- Berkshire Hathaway acquires 5% shares in five Japanese trading behemoths.
- Holdings purchased over a year ago and now worth more than $6 billion
- Itochu, Marubeni, Mitsubishi, Mitsui, and Sumitomo are the five companies.
- The stakes may be raised to a maximum of 9.9% each.
Berkshire Hathaway, Warren Buffett’s conglomerate, has bought little more than 5% of the outstanding shares in five of Japan’s biggest trading businesses. Itochu, Marubeni, Mitsubishi, Mitsui, and Sumitomo are the corporations, and the interests were acquired over a year by insurance subsidiary National Indemnity Company via regular acquisitions on the Tokyo Stock Exchange. The news was made in a press statement a day after the famous investor turned 90.
“I am thrilled to have Berkshire Hathaway participate in Japan’s future and the five firms we have picked for investment,” the Oracle of Omaha stated. “The five largest trade businesses have several joint ventures across the globe and are expected to have more. I hope that there will be prospects for mutual gain in the future.”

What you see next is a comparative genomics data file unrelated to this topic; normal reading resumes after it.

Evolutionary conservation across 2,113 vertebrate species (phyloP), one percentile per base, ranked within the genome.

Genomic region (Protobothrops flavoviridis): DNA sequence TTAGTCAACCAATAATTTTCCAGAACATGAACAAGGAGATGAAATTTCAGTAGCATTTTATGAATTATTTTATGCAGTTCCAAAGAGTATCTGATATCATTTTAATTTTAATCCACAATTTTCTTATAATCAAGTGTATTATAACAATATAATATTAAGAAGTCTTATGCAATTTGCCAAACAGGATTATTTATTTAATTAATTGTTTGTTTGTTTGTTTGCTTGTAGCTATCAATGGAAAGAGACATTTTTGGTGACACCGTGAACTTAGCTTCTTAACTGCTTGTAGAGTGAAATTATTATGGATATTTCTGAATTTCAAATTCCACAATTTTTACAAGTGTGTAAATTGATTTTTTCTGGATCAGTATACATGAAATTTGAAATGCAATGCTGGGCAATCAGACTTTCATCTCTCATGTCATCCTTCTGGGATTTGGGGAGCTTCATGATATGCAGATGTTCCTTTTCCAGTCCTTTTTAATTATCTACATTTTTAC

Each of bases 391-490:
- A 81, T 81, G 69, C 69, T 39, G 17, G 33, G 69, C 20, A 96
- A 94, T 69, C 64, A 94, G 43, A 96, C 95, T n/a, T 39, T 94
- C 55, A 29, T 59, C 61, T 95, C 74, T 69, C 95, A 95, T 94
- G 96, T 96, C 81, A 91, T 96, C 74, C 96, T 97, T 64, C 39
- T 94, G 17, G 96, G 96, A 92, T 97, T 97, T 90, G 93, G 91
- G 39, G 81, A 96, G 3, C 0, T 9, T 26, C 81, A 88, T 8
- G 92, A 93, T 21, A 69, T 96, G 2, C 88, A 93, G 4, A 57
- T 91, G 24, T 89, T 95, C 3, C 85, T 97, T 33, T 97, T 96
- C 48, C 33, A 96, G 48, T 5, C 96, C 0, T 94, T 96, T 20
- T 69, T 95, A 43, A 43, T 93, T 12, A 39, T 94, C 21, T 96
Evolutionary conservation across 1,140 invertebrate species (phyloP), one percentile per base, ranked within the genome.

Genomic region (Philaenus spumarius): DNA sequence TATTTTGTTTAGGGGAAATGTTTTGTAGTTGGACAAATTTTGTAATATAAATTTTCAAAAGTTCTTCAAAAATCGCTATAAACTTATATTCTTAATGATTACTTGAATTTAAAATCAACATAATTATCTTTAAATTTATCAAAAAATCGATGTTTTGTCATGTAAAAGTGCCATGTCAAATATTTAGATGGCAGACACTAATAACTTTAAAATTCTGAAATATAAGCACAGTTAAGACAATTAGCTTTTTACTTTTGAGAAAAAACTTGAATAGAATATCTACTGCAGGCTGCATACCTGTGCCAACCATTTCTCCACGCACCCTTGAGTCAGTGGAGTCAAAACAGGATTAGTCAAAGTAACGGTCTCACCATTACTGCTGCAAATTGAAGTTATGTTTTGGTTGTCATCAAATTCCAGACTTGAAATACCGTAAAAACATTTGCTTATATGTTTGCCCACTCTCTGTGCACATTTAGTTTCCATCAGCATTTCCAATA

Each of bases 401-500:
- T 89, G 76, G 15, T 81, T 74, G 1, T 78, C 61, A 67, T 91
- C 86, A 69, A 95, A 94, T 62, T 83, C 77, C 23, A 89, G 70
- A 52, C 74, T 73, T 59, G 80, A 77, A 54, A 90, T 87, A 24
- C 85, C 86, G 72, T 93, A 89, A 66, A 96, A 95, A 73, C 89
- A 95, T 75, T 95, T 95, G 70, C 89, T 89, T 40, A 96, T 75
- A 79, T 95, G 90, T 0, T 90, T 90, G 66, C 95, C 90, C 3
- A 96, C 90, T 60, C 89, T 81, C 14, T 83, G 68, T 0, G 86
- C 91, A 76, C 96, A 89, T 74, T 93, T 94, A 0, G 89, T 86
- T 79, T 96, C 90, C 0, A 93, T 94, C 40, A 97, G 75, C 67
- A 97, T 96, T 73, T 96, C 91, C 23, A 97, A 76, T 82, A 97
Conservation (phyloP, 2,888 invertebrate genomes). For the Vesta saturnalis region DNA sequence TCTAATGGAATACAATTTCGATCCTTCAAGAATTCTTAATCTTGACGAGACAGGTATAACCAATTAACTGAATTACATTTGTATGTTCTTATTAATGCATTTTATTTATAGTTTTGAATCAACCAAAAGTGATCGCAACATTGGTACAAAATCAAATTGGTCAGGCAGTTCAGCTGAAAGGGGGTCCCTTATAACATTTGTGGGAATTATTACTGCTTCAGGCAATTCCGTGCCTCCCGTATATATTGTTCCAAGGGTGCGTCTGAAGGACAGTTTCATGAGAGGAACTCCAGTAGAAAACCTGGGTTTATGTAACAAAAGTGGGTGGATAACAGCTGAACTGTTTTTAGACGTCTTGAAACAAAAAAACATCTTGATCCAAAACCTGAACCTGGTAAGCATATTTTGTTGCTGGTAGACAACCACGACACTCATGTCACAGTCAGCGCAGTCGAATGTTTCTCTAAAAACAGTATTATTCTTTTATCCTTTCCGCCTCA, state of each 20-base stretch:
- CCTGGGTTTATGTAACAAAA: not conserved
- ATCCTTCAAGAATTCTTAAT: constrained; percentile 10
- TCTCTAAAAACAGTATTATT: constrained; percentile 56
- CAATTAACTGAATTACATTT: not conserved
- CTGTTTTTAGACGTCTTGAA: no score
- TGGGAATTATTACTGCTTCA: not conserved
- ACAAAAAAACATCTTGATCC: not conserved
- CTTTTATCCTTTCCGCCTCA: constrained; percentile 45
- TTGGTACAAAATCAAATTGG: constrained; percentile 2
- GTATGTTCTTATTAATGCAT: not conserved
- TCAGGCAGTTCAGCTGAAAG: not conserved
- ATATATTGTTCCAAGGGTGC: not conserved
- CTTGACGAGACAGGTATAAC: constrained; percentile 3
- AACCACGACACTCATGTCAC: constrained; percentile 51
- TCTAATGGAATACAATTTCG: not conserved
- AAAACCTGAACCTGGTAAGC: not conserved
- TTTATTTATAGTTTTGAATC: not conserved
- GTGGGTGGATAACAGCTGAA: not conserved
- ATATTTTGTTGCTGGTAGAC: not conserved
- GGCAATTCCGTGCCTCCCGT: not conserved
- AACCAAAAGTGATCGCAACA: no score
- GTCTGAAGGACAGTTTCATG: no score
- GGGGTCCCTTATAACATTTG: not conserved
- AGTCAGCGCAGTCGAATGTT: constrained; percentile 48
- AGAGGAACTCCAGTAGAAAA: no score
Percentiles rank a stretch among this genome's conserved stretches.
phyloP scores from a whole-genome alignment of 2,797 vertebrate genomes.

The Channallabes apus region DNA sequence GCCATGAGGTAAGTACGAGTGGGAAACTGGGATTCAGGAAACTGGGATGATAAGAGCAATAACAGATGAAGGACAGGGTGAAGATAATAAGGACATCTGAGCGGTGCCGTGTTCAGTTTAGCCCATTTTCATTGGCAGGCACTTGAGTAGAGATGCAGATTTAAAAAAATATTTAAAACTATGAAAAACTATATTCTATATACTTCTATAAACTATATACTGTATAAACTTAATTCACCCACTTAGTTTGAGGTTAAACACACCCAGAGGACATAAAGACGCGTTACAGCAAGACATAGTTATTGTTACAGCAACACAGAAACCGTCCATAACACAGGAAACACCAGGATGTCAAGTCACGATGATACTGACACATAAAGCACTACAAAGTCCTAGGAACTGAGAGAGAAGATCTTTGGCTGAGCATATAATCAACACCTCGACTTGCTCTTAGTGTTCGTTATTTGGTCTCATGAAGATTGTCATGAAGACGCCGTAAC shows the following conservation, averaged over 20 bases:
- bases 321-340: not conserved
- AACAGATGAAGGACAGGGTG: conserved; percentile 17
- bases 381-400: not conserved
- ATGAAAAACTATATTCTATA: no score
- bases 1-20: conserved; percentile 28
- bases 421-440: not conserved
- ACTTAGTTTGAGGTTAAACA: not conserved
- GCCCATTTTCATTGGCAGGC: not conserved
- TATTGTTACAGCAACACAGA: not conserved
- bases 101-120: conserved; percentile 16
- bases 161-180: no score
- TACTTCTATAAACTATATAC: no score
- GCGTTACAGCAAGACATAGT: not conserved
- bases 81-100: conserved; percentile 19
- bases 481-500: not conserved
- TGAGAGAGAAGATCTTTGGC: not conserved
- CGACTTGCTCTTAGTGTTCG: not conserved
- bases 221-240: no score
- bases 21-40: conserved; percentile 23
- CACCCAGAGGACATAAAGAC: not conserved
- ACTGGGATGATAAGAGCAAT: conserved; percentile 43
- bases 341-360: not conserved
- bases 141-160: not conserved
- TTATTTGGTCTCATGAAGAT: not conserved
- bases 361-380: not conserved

Berkshire Hathaway aims to keep its Japanese interests for the long term and, depending on pricing, may raise its stakes in any of the companies to a maximum of 9.9%. Today, the stakes are worth more than $6 billion. Buffett has vowed that no acquisitions would be made over that limit unless the board of directors gets special permission.
In Japan, extremely large general trading enterprises are called as “sogo shoshas,” and Buffett has staked in five of the seven now in operation. “These trading firms create high cash flow, pay out large dividends, and have operations that are difficult to imitate,” Thanh Ha Pham, an analyst at Jefferies, told Bloomberg. The notion of enormously diverse, massive corporations with extensive global reaches and tens of thousands of goods and services handled evolved in Japan in the nineteenth century to undertake raw material imports to a nation with little natural resources. It was revitalized after WWII, and such enterprises played a significant part in its climb to economic powerhouse status.
Their influence has waned since the 1980s, but it is still strong. According to the Japan Foreign Trade Council, the seven sogo shoshas now have over 5,000 subsidiary and associate firms and offices in 210 cities across the world. According to a Marubeni estimate, their sales represented around 15% of Japan’s GDP in fiscal 2016, and they accounted for approximately one-third of Japan’s imports and approximately 18% of its exports in fiscal 2015.
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